Not all, but the majority of electric vehicles on the market today are capable of **Level 3 Charging.** Some call this “rapid charging”, “DC Fast Charging”, “fast charging”, etc.

This isn’t a charging process you do at your home, but rather at a charging station that you pay to use and are frequently located along major highways.

Whenever anyone researches EVs, one of the most common questions is what is the absolute fastest method to charge their car.

**Level 3 charging is the fastest method of charging an electric vehicle and can recharge a battery up to** **80% in 15-45 minutes. Level 3 charging takes place in commercial locations and supplies 50-350kw of direct current (DC) power directly to the battery and bypasses the EV’s limited onboard charger.**

That’s the quick and easy summary if you’re just here for the Sparknotes. If you’ve got a few minutes I’ll show you the following:

- How Fast is Level 3 EV Charging
- How Much Power Does Level 3 Charging Supply
- How to Easily Calculate Level 3 Charge Times
- How Many Driving Miles per Minute are Gained with Level 3 Charging

Let’s get started!

## How Fast is Level 3 EV Charging

Level 3 charging is the fastest method of charging and supplies 3-20 times more power than higher rates of Level 2 charging.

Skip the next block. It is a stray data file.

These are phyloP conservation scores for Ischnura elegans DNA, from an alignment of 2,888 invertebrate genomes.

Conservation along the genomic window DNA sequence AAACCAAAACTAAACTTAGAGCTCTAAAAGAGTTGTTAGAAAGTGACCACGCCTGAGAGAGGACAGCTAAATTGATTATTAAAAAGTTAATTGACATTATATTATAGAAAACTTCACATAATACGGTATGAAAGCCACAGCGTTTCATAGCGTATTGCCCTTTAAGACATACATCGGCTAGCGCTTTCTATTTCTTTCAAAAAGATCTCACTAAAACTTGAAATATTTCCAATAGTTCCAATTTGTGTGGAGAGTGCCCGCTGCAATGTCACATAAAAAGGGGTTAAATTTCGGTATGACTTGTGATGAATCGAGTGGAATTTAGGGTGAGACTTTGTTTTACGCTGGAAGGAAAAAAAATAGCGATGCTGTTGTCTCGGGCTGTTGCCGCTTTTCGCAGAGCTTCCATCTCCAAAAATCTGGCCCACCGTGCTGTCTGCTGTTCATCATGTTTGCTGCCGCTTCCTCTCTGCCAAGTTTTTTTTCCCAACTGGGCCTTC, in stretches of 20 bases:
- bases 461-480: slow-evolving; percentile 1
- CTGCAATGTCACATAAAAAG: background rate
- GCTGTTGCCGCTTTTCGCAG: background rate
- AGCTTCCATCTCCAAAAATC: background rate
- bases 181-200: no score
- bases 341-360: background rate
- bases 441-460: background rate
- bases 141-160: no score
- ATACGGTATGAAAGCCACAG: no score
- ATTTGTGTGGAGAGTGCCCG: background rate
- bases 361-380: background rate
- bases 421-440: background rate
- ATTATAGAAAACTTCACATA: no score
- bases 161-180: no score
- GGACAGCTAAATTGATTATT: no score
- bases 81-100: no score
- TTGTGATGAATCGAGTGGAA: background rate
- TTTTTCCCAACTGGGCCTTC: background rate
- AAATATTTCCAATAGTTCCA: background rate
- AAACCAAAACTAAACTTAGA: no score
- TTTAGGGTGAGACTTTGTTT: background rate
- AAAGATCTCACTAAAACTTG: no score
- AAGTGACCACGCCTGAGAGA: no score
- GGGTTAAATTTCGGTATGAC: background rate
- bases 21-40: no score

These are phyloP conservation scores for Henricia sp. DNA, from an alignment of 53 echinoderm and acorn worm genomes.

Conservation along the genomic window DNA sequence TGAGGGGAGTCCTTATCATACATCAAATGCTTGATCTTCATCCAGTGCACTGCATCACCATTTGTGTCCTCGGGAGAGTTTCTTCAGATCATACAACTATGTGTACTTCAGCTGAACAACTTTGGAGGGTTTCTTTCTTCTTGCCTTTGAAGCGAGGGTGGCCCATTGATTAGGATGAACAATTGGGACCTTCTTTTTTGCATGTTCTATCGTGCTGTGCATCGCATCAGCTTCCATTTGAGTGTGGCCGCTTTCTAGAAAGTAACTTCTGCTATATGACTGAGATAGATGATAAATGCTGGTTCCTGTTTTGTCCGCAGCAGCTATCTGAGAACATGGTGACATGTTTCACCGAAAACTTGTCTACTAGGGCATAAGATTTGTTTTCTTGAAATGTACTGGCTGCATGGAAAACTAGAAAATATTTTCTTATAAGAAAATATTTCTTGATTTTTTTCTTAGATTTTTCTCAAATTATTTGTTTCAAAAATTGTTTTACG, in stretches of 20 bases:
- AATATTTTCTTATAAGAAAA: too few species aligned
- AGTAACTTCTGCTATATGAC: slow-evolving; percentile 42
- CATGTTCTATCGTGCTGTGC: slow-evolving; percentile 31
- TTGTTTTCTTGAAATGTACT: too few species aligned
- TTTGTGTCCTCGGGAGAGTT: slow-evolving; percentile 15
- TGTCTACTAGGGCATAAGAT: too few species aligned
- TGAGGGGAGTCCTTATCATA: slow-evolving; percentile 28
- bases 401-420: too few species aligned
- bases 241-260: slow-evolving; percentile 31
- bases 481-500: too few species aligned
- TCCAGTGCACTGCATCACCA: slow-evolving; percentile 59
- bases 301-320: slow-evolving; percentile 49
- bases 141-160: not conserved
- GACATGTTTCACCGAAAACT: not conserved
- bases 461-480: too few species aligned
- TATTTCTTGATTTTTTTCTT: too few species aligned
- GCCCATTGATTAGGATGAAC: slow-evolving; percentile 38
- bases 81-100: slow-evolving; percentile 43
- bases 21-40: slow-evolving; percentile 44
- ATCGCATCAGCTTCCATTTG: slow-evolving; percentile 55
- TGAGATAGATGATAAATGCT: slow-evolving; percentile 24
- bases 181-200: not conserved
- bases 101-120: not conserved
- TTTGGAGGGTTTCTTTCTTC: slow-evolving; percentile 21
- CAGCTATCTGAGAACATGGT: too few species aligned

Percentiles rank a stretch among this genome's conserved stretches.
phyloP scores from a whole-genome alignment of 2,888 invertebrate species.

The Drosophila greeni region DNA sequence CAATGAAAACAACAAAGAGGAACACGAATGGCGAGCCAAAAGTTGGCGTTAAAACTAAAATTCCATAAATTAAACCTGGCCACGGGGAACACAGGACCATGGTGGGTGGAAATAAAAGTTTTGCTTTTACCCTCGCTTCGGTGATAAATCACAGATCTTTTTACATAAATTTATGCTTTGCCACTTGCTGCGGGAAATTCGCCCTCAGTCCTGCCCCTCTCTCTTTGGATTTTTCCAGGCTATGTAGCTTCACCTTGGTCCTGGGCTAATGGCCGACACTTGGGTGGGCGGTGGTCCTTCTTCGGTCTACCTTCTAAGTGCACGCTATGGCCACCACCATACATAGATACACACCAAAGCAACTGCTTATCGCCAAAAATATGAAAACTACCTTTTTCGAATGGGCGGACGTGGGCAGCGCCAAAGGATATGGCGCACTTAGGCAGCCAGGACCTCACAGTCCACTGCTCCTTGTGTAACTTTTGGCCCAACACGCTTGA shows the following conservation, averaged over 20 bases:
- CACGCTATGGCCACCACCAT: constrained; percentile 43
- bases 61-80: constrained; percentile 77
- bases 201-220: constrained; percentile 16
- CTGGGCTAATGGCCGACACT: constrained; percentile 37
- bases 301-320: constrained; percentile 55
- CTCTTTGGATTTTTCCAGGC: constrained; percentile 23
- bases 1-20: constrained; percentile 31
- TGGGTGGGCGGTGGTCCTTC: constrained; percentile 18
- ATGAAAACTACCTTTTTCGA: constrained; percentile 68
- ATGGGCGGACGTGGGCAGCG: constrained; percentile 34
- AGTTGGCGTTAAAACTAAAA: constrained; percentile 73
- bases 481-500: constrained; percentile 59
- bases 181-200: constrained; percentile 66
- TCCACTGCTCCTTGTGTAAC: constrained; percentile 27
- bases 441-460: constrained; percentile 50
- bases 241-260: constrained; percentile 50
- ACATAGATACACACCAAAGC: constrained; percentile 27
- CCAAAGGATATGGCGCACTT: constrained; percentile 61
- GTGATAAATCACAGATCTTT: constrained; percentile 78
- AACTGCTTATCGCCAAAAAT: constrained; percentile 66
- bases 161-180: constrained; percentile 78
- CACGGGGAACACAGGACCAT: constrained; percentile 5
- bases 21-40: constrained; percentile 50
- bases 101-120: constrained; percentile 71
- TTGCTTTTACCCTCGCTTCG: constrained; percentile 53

Level 1 charging can take 2-3 days for a full recharge. Level 2 charging can take 10-15 hours. Level 3 charging only takes 15-45 minutes for an 80% charge.

The reason Level 3 charging is only calculated up to 80% is because as the internal resistance of the battery builds up, the supply power must be dramatically reduced in order to prevent overheating and damage to the battery.

**The high charging rates of Level 3 charging are readily accepted by the battery until the 80% mark. After that, the EV’s onboard computers will stop the process to severely throttle it.**

Below is a table where I calculated the Level 3 charging times for the 11 top selling EVs in the last year.

There’s a couple things to keep in mind:

- Just because the EV takes longer to charge doesn’t mean that it is “worse” than the others, as some electric vehicles have much larger batteries and therefore more range
- All electric vehicles have a maximum kilowatt rate that they can accept when charging at Level 3 (as well as Level 2), so just because you bring your Nissan Leaf to a 350kw charger doesn’t mean it can accept that much
- The times below are in minutes, and not hours

EV Model | Year | Net Battery Capacity (Usable) | Model’s Level 3 Charging Limit in Kilowatts | Level 3 Minutes from 0% to 80% charge at 50kw | Level 3 Minutes to 80% charge at 100kw | Level 3 Minutes to 80% charge at 250kw |